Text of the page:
As we do the inner work required of leaders, the story of the temptation of Jesus reminds us of how Scripture makes such a difference. Not only does the Bible reveal to us who God is, who we are, and what we’re called to do, but it also helps us see into our own hearts and minds. When we face temptations that would take us away from our best work, God will help us do the inner work that enables us to clarify our identity and calling.
Can you remember a time when you were facing work-related temptation? If so, what was this like for you? What happened?
Are you confronting temptation right now? If so, what are you doing about it? Are you open to doing the inner work you need to do? Will you ask God to help you?
In what ways has Scripture helped you to know who you are and what you’re supposed to do with your life?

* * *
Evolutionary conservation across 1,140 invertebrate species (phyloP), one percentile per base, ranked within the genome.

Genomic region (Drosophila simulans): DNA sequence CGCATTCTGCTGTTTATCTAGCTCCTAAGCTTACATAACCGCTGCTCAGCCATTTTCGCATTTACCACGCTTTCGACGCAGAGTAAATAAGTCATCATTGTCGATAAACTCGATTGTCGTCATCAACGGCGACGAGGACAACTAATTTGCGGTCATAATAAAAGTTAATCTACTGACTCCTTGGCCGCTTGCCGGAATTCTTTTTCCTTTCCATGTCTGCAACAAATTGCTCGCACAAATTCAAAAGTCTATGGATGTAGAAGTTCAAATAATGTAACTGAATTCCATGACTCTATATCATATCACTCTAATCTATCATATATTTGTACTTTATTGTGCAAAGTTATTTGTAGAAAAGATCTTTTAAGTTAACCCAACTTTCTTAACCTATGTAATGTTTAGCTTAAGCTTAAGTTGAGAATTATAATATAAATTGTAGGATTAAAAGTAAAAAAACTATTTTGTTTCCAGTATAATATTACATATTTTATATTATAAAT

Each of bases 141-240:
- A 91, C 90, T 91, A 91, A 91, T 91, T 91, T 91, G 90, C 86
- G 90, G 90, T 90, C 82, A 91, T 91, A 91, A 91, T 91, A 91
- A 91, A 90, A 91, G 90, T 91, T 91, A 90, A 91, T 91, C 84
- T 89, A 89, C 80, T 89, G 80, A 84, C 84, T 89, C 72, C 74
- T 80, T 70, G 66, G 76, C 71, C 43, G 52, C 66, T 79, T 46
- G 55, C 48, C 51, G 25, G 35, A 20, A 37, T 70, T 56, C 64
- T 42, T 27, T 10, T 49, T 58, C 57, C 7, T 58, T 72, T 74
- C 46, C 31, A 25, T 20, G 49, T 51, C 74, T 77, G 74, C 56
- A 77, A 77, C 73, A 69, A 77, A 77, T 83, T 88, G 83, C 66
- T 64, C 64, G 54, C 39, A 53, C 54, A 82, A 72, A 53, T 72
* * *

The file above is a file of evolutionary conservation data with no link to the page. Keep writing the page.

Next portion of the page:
If you are struggling with some kind of temptation right now, find a trustworthy brother or sister in Christ with whom to share and pray.
Gracious God, thank you for your Word, for your Word made flesh and your Word in Scripture. Thank you for all that you teach us through the Bible. Thank you for the way Scripture helps us to see into our own hearts so that we might do the inner work we need to do.
When I am tempted, Lord, help me to fend it off. May your Word guide, inspire, and empower me. May I have the courage to look inside of myself and to let you show me what I need to see. May I know more clearly who I am and what you’re calling me to be and do. Join me, I pray, in the inner work I need to do . . . guiding, revealing, affirming, healing, and calling. Amen.